BUILDING work for a charity’s multi-million pound neurological rehabilitation unit has been halted, amid rumours of a lack of funding.

Enham Trust has confirmed that construction has stopped on the £3 million “state-of-the-art facility”, which it was due to open later this year.

A spokesperson for the charity said in a statement that it had put its build programme “on hold” while it raises further funding, which is aimed to provide high quality care for people who have suffered a neurological injury.

However, while admitting the charity needs to raise more funds to complete the unit, it has denied rumours that builders Morgan Sindall have not been paid for their work so far.

In a statement released by Enham on behalf of Morgan Sindall, the company said: “Morgan Sindall has been working with Enham Trust to build the neurological rehabilitation unit at Cedar Park and has been paid in full for the works it has delivered.

“We fully support this fantastic project and look forward to working with the trust once it has secured the next phase of funding.”

Enham Trust originally announced plans for the unit in May 2016, describing it as a “pioneering project”

which could benefit thousands of people in the area.

The unit is set to be supported by 10 rehabilitation and respite care apartments.

The overall project makes up part of Enham Trust’ wider Cedar Park development – which will cost an estimated £25 million.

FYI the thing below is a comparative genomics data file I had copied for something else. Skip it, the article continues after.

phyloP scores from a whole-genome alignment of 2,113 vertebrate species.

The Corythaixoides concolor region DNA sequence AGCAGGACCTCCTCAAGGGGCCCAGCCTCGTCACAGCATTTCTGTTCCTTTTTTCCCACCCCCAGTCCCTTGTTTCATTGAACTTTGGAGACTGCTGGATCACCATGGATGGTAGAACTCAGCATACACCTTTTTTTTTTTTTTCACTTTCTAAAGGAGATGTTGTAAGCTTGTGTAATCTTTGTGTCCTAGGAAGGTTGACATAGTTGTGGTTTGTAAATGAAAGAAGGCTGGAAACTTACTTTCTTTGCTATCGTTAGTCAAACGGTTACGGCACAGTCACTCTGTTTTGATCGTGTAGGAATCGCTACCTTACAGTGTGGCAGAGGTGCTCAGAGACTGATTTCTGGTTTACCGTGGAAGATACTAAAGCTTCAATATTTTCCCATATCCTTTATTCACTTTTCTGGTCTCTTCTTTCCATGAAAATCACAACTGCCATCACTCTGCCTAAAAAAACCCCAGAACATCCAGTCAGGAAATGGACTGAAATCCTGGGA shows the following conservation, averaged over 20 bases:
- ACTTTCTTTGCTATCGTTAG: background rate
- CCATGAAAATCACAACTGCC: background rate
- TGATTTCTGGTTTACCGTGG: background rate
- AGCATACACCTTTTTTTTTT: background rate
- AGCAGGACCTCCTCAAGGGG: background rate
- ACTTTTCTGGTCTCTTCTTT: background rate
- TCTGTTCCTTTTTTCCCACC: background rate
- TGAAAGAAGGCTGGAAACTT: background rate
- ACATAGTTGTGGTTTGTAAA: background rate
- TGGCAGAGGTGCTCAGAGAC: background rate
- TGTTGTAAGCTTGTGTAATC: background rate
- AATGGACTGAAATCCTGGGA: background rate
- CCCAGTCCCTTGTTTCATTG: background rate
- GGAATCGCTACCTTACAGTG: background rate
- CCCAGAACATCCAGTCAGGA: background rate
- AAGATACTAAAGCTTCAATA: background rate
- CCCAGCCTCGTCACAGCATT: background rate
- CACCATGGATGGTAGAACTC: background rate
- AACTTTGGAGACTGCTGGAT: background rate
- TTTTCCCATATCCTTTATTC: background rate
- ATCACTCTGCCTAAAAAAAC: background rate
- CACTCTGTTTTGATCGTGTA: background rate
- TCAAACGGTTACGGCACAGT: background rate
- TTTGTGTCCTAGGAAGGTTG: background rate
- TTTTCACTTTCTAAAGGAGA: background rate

At the time, the charity said the money would come through direct investment by the trust, as well as major grants, individual donations and corporate sponsorship.

It has also secured a £2.86 million grant from the government-managed Homes and Communities Agency, specifically for the construction of new homes designed for disabled people with both physical and complex care needs.

Last year Enham Trust also secured a £12,500 grant from the Marks and Spencer Energy Fund which they aimed to spend on an energy centre for its Cedar Park development.

However the charity was stripped of the money this year, following an allegation that it entered hundreds of fake votes in the UK-wide contest.

The charity’s chairman, Doctor Khalid Aziz later apologised and said the organisation would learn from the “unhappy event”.

Enham Trust has also launched an investigation into the allegations, but a spokesperson said this week that the probe was still to be completed.